Ho comprato il giornale 'The Irish World' del 13 ottobre 2012 e ho trovato, nelle pagine 4 e 5, l'interessante articolo che riporto.
Let us know truth about our mothers
The Irish World's Sean Moriarty spoke to two UK-based Irishwomen seeking the truth about their mothers despite opposition from the State.
Thousands of illegally adopted Irish children may be living in Britain unaware of who they really are, campaigners said in Dublin at the weekend.
UK-based Theresa Tingall is leading a campaign to make Ireland's Minister for Children Frances Fitzgerald open up official records to help her find her birth mother.
Ms Tingall travelled from her home in Bournemouth to Dublin last week to lobby the Irish government ahead of the long-awaited Children's Referendum.
She and her colleague Maria Dumbell demonstrated outside Dublin's Central Bank on Saturday in protest at what whey see as an official cover-up that at one stage threatened to leave them without any official papers such as a passport.
The 58-year-old was adopted when she was just two days old and only found out ten years ago when she asked her uncle why her mother had treated her so badly when she was growing up in Dublin.
So far her investigation have proven fruitless although she has found relatives of the nurse that completed the adoption process and a false birth certificate which named her adoptive mother as her birth parent.
"This is a major scandal waiting to happen and the Irish government is trying to keep a lid on it,' she told The Irish World. "[Officials] say there is around 2,000 cases but I would say there is a lot more. A lot of them would have gone to England, I was only 19 when I came but a lot of the mothers would have left the country too to avoid the trauma."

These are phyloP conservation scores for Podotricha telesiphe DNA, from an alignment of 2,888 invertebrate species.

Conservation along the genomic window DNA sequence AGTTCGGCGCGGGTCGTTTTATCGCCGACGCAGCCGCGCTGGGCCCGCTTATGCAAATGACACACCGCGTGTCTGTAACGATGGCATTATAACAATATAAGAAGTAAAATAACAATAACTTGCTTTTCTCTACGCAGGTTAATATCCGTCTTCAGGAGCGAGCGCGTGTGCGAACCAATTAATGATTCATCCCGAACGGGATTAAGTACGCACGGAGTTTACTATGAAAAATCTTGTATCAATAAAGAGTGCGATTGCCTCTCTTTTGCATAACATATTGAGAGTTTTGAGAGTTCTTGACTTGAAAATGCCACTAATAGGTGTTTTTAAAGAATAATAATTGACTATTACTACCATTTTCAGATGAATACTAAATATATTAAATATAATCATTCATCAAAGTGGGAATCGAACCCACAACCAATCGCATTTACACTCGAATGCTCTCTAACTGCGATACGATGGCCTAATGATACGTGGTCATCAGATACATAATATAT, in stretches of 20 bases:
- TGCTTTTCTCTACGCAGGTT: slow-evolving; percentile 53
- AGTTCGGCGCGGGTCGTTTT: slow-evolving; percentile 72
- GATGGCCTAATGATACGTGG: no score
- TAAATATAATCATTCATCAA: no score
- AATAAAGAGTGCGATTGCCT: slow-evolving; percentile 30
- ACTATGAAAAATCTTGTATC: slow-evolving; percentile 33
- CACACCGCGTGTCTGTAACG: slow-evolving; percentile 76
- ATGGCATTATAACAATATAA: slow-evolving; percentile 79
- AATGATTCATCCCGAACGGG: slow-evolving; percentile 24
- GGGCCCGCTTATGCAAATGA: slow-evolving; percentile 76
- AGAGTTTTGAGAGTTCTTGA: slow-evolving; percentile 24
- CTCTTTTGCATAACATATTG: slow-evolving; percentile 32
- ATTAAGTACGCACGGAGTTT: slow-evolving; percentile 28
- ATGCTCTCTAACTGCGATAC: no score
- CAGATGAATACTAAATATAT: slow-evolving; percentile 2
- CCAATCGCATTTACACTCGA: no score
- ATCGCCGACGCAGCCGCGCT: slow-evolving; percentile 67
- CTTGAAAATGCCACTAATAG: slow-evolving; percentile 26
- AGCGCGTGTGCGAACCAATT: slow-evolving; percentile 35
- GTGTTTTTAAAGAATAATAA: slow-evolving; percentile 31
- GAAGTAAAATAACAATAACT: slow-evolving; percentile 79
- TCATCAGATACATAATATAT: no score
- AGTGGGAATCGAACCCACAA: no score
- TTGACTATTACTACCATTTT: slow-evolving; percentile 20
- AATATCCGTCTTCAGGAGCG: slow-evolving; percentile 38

Illegal adoption was a common practice in the 1950s and '60s. Unmarried women would be forced to give up their babies to avoid the wrath of the Church or disapproving family members.
Paper trails were carefully hidden by the families, health boards and church officilas.
The forthcoming Children's Referendum will, if passed, change the law on the availability of such paperwork and this is what Tingall and Dumbell are fighting to change.
"My family admitted they had done the adoption through illegal channels. I don't blame them for anything as that is the way it was in the 50s but now we need to change things so we can get some information," said Dublin-born Tinggal. "They need to be looking at the past also, the Tracing Bill will just cover from now. What about historic files? We want to be included and that is why Marie and me came over to lobby for that."
They brought with them a petition that included 2,000 signatures.
"I have not found my natural mother and I don't think I will. I have a file from the HSE which shows what happened from when I was two," she added. "A lot of people in Ireland do not know that this happened. A lot of people in Ireland do not know that this happened. We hope that more people will start lobbying - even some legally adopted children do not have access to their own information. Ireland is an archaic country - it is 37 years behind Britain and 25 behind Northern Ireland."
Ms Dumbell was 20 when she applied for a passport and found out then that her birth certificate did not exist. Only after threatening to take Ireland to the European Court of Human Rights did she get a passport.
Ms Tingall believes there are many more people like herself and Maria Dumbell living in the UK and wants to meet them. She has set up a website, www.adoptedillegally-ireland.com and can also be contacted at (+44) 07884 057826.
Independent TD Clare Daly is supporting the two women's campaign: "It is known that these records exist and all the powers of the State should be used immediately to safeguard them to ensure that the children taken from their mothers can find their birth mothers' details and to provide evidence of a crime committed against these helpless children. It is not good enough to talk about guaranteeing children's rights in a new rferendum if we continue to ignore children failed in the past. The right to identity is the most basic human right. The Minister's delay in bringing forward tracing legislation and her indications that this will be limited are unacceptable. Children of the past have rights too. I would appeal to the Minister to meet these women."
The Children's Refrendum is scheduled for November 10.